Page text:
Fund outperforms as Fed turns attention to cutting rates

Fund outperforms as Fed turns attention to cutting rates

Q4 2023 Putnam Floating Rate Income Fund Q&A

How were market conditions in the fourth quarter?

While mixed economic data and geopolitical concerns persisted during the fourth quarter, there is increasing optimism about the U.S. Federal Reserve’s ability to achieve a soft landing. In addition, investors closely monitored central bank actions and policymakers’ comments for hints of when the Fed may begin to cut the federal funds rate. For the quarter, corporate credit spreads were tighter than recent averages while the Morningstar LSTA US Leveraged Loan Index marched 150 bps higher to end the year at 96.2.

The Fed left the policy rate unchanged at its November and December meetings. Data showed growth had eased and the labor market had moderated, although the unemployment rate remained low, at 3.7%. Inflation continued to ease but remained above the central bank’s target. In the final weeks of the period, Fed Chair Jerome Powell reiterated that the central bank would continue to be dependent on incoming economic data. At the same time, the Fed’s outlook suggested that rate cuts may be considered in 2024. The 10-year U.S. Treasury note yield of 4.59% on September 29 rose to new highs briefly during the fourth quarter, before declining to 3.88% on December 29.

Floating-rate loans had a positive return but underperformed fixed income markets for the fourth quarter owing largely to the strong shift in the expected path for rates. The Morningstar LSTA US Leveraged Loan Index, the fund’s benchmark, returned 2.84%. IG corporate bonds, as measured by the Bloomberg U.S. Corporate Bond Index, returned 8.50%, and high-yield corporate bonds, as measured by the JPMorgan Developed High Yield Index, returned 6.82%.

How did the fund perform for the three months ended December 31, 2023?

The fund’s class Y shares returned 3.17%, outperforming the Morningstar LSTA US Leveraged Loan Index by 33 bps.

Which factors had the biggest influence on the fund’s relative performance?

Credit selection and, more specifically, our fundamental conviction and HOLD ratings for several companies with loans trading in the 80s, were key factors in the strong Q4 performance. The fund benefited in the quarter from fifteen positions that traded up by five points or more. The largest gain was 8.5 points. These results compared with only three positions that traded down by five or more points. The largest decliner was down 10 points. Of note, 11 of the 15 top gainers were corporate bonds. The fund maintained 9.0%–10.5% corporate-bond exposure throughout the year.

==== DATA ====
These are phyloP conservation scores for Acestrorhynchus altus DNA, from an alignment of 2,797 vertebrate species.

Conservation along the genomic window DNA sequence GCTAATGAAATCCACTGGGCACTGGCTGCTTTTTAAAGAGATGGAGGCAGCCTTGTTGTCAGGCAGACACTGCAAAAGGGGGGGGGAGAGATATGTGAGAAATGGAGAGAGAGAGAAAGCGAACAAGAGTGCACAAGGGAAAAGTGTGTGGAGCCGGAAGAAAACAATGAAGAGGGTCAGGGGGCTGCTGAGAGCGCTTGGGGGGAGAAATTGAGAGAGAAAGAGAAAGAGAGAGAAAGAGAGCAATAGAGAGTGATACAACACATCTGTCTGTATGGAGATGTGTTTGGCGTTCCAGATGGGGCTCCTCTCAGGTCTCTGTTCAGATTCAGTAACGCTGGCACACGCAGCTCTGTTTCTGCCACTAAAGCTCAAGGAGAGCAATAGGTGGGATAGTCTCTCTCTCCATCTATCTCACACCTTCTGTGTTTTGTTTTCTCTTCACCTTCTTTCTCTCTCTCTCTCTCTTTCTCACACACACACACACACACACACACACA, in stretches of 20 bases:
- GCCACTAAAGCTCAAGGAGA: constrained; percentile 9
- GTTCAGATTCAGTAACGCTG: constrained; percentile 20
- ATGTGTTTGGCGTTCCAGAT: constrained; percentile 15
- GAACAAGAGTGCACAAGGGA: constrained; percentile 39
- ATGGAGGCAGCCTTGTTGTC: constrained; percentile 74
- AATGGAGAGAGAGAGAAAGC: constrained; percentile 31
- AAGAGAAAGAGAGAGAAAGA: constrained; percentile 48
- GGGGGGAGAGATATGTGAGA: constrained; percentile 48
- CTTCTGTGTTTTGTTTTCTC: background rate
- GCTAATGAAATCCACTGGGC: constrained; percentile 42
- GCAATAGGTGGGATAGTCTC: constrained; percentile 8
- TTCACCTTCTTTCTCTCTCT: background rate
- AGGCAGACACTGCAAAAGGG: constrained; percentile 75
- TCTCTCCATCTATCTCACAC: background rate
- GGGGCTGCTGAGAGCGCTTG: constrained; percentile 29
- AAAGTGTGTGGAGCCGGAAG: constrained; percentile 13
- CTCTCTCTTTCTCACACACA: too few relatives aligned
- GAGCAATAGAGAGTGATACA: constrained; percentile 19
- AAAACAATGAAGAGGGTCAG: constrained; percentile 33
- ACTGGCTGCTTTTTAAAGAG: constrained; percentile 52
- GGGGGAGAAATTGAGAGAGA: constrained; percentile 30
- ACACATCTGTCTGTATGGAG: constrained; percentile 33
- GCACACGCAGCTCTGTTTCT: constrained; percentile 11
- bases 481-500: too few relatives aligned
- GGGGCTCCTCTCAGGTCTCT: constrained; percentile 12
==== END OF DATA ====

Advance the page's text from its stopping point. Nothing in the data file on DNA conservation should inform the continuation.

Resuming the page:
What is the team’s near-term outlook for the leveraged loan market?

During much of Q4 2023 and even early 2024, technical conditions have been quite supportive of leveraged loans. Mutual fund flows have turned positive, collateralized loan obligation (CLO) formation has picked up, and Q3 2023 earnings were encouraging, for the most part. Looking ahead, we believe CLO issuance will be noticeably higher in 2024, owing in no small part to the return of domestic banks as a key investor bloc for AAA liabilities, which should help to restore a favorable cash flow arbitrage for the equity investor. In terms of retail fund flows, we anticipate balancing effects as investors weigh a variety of potentially competing factors, such as the persistence of attractive yields — currently 9.5% — and the positive fundamental impact on leveraged issuers of future rate cuts (lowering debt service costs), against recent Fed guidance of a shift in its rate stance, which is likely to bring the basis or “floating” component of returns lower.

Our twelve-month outlook for loan defaults (including actual defaults and distressed exchanges that result in par losses) across the asset class is 3.75%–4.00% compared to 3.2% currently. It is important to note that general market consensus of expected defaults has come down over the past twelve months. Moreover, loan price volatility has decreased steadily from a peak of 13.7% in April 2023 to 11.5% at year-end. The inflection point in this metric (defined as one weighted standard deviation of loan prices in the Morningstar LSTA US Leveraged Loan Index divided by the Index level) has historically marked the beginning of a sustained recovery in the asset class. This is what we saw in 2023.

Net new issuance remains subdued. In fact, the leveraged loan market contracted in 2023, the first contraction since 2010. Debt issuers are primarily focused on refinancing near-term maturities and taking advantage of tightening spreads to reprice loans lower. With nearly 70% of the loan market trading at 99+, we are expecting the repricing/refinancing wave to continue, which should keep prices range-bound. Stress in the loan market will remain idiosyncratic, and prudent selection of credits remains critical, but overall, we are constructive on loans and see potential for a 9%–10% return year.

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